Like other apps in this category, some of the more intriguing and useful features (e.g., layers) require an in-app purchase or upgrade to the Pro version. This means that more advanced students will want to upgrade to the full version or find a different app that features the use of layers for free. It can be frustrating when using the free version to get pop-ups advertising the paid upgrade. This happens when you click on unsupported brushes or tools, and a few moments after launching the app.

This is a popular illustration app for good reason. It has an attractive and fairly intuitive design, lots of brushes and tools, quick access to color and opacity options, and some standout features like screen recording, folders, and layering, which have tons of value in classrooms. Still, teachers will have to upgrade for some of these features -- like layering -- that make an app (vs. pen and paper) particularly useful for learning arts and design processes and techniques. For instance, in either the free or paid version, students can adjust the opacity of brushes. However, if they want to practice creating light base sketches and then layering on more opaque lines until they achieve their finished product, they'll need to upgrade. 

Ultimately, as with any creation tool, engagement is heavily dependent on the task and students' intrinsic motivation. That said, Tayasui is designed in a way that makes it easy to get started, and with the Pro upgrade, even advanced artists will feel like their needs are met.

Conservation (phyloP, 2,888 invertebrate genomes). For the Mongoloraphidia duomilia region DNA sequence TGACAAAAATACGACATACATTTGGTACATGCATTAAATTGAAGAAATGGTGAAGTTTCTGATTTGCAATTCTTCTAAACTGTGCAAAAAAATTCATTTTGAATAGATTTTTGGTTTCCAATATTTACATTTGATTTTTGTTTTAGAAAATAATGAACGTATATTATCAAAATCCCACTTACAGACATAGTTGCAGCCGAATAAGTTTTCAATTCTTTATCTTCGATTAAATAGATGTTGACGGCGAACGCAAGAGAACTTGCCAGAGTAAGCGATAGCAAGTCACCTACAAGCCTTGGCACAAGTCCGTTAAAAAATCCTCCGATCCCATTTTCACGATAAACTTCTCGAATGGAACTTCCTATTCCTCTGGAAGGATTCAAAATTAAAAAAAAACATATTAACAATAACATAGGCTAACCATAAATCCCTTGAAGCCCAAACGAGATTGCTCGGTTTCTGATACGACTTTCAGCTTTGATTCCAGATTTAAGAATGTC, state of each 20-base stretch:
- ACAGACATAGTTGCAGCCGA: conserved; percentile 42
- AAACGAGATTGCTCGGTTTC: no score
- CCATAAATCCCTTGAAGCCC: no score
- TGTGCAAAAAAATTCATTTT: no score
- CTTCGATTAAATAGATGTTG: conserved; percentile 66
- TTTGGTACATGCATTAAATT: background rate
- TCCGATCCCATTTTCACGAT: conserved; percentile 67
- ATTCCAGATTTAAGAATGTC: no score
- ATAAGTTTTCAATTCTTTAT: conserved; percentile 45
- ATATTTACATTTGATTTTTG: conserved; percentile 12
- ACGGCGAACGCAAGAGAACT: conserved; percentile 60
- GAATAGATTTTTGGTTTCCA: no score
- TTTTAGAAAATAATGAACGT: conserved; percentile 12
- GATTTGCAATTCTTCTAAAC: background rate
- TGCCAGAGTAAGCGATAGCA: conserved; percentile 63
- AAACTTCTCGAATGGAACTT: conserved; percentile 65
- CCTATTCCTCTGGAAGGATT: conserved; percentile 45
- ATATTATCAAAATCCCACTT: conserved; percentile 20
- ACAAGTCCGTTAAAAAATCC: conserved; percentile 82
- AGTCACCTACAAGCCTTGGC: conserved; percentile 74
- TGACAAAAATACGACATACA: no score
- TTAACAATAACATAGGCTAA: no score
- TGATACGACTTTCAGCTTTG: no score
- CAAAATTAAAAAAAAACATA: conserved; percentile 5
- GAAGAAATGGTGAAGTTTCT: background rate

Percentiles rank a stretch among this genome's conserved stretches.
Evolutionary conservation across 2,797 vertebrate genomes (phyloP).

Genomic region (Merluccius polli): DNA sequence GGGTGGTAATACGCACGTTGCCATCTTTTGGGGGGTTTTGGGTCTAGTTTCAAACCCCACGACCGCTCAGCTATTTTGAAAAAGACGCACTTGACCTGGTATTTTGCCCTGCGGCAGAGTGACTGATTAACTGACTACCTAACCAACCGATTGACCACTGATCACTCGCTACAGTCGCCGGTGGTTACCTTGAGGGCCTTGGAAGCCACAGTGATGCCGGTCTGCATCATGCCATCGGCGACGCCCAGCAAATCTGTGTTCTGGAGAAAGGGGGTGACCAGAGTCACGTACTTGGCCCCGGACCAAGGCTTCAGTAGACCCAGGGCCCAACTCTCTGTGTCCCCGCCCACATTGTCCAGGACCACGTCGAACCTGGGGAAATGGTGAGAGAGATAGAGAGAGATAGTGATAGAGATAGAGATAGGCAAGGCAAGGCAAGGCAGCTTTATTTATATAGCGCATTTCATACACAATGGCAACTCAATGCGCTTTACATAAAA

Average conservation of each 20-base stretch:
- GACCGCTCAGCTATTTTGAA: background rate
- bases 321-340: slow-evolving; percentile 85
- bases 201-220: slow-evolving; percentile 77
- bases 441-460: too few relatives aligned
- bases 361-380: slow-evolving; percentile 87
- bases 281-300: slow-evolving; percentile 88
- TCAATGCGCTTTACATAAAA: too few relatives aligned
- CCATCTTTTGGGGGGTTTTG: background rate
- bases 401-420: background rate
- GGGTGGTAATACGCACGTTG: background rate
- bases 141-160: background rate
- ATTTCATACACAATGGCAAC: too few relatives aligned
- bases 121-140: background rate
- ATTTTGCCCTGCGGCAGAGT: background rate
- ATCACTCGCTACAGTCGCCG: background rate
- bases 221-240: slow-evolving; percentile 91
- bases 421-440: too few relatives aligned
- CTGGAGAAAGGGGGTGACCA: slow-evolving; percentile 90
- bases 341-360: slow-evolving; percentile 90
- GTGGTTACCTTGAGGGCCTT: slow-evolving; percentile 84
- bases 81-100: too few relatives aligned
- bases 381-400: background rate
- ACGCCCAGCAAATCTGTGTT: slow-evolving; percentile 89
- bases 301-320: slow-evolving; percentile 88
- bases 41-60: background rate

Learning Rating

Overall Rating

It's a relatively easy-to-use drawing app that's fun to use, and even better with specific, inventive learning goals.


The focus is on creating, and it walks the line well, offering novices and seasoned artists what they need. Nothing beats the pleasure of pen and paper, but features like layers and cut and paste make digital drawing appealing.


Good starting tutorials and a super simple design make it easy to get a handle on things. There's a strong community, and useful support is accessible in the app or on the web.

Common Sense reviewer

Community Rating

Great way to digitally draw with a variety of tools and layers. A stylus is a must to get the most of this app!

The apps that I recommend to students must be accessible, meaning that there is no cost version. I like Tayasui Sketches as drawing app with more features especially the option to have layers. A stylus (apple pencil) is a must to be able to draw and get the most of the app. It is a great tool for students to use to create and for students who think they cannot draw, the entry point to draw digitally is lower as they can just erase what they did without having to ask for more materials. The app is limited to iOS and many classrooms and students do not have apple devices and other features are with a paid account. This app is great for students where they have gone beyond the limited features of Google Keep drawing pad and require a variety of tools.